Letters Seems to me widening Northlake must come before extending SR 7


Seems to me widening

Northlake comes first

I read the editorial, “City should stop fighting needed SR7 road addition” (Wednesday), which recaps The Palm Beach Post’s position stated previously. One thing that caught my eye was the presumed need for this north-south corridor when the supposed new construction shows an east-west need. How is this going to relieve the problem?

For the past 15 years, no new construction has occurred along the Northlake corridor out west. New construction such as Avenir and others are just talking at this stage with not even a shovel raised.

The real need would be to widen Northlake Boulevard first, but even that has limits due to the adjacent Grassy Waters on both sides of the road.

What this really is all about is residents in The Acreage wanting to get traffic out of the Coconut Corridor that now flows to Northlake Boulevard. Nobody seems to be happy until Northlake turns into another traffic-ridden Okeechobee Boulevard.

This entire matter strikes me as a developer-planned agenda to profit on our residents’ backs.

BRETT SORGE, WEST PALM BEACH

Fight disease-carrying

mosquitoes with bats

Why has no one started putting up bat houses with the Zika situation? No mention in the news has ever suggested this as being a help.

We know bats feed on mosquitoes and some bat houses here and there certainly would help take care of millions of the biting things. People don’t use common sense but resort to using harmful sprays, which cause other health problems.

Get busy and try a simple solution for the problem.

FRANCES GRIFFIN, LAKE PARK

Let Trump besmirch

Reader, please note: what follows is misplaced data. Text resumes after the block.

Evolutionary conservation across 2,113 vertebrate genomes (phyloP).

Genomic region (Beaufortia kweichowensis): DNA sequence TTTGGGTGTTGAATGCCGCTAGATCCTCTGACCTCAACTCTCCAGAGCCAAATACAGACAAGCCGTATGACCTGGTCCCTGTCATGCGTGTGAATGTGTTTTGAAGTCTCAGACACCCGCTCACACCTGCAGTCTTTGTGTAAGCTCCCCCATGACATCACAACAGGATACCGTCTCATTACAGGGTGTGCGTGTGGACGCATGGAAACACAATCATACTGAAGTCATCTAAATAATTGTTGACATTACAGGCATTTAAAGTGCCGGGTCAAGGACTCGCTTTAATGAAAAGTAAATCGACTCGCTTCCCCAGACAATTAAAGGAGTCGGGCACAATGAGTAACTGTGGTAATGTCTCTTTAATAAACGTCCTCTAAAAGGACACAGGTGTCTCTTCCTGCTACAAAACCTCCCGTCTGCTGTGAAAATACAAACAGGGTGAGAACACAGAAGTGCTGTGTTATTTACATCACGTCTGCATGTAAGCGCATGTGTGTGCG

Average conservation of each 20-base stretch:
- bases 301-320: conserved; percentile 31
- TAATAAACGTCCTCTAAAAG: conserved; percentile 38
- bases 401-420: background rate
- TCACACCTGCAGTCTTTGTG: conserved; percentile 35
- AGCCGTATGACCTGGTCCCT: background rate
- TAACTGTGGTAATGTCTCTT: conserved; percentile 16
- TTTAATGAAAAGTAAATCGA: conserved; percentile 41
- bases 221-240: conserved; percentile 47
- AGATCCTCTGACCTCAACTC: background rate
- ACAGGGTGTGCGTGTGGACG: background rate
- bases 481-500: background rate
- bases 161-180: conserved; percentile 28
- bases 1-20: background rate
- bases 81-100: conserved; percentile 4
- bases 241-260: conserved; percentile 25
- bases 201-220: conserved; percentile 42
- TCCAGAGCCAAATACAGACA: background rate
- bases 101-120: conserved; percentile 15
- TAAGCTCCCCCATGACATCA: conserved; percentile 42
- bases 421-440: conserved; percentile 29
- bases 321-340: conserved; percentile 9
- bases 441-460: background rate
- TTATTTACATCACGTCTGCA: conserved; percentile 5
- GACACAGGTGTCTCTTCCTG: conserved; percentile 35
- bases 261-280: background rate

a D.C.-area golf course

Winter is over. Surely, there must be some “golfable” courses outside Washington, D.C., by this point in the year.

Let President Trump use those for a change, and get off the government dole for his weekly Florida golf fix.

MOLLY BERNARD, GREENACRES

United’s profit motive

undignified, inhumane

We have assumed that we live under a system of human dignity and honor within our society and within the realm of how corporations interact with us as individuals.

That said, with nothing better to do after praying at Easter Mass, I pulled up United Airline’s 37,000-word “Contract of Carriage” and read through Rule 21 (Refusal of Transport) and Rule 24 (Flight Delays/…).

I did not see any rule or regulation stating that a paid, seated passenger may be denied their seat based on that premise, or any other reason, including flight personnel planning failures.

Yes, you may be denied transport (CoC, Rule 21) if you are doing something obnoxious, but there is no rule for taking a paid, seated and docile passenger and physically harming them just to rectify a corporate scheduling error, such as not having the proper crew in another airport for another flight. There is no such rule.

Our moral contract assumes that “Mr. Corporation” will look out for our general welfare. And when we buy (rent) space on a plane for a short duration, there is an expectation that we’ll actually get to benefit from that transaction without bodily harm, bloodletting or unscheduled dental work.

It is extremely clear that the interest of Mr. Corporation is not us but merely profit, and at any cost.

Let’s hope that at the end of this legal sojourn, we are flying Dr. Dao Airlines.

MARTY GRIVJACK, JUPITER

Editor’s note: The name of the passenger forcibly ejected from the United flight on April 9 was Dr. David Dao.



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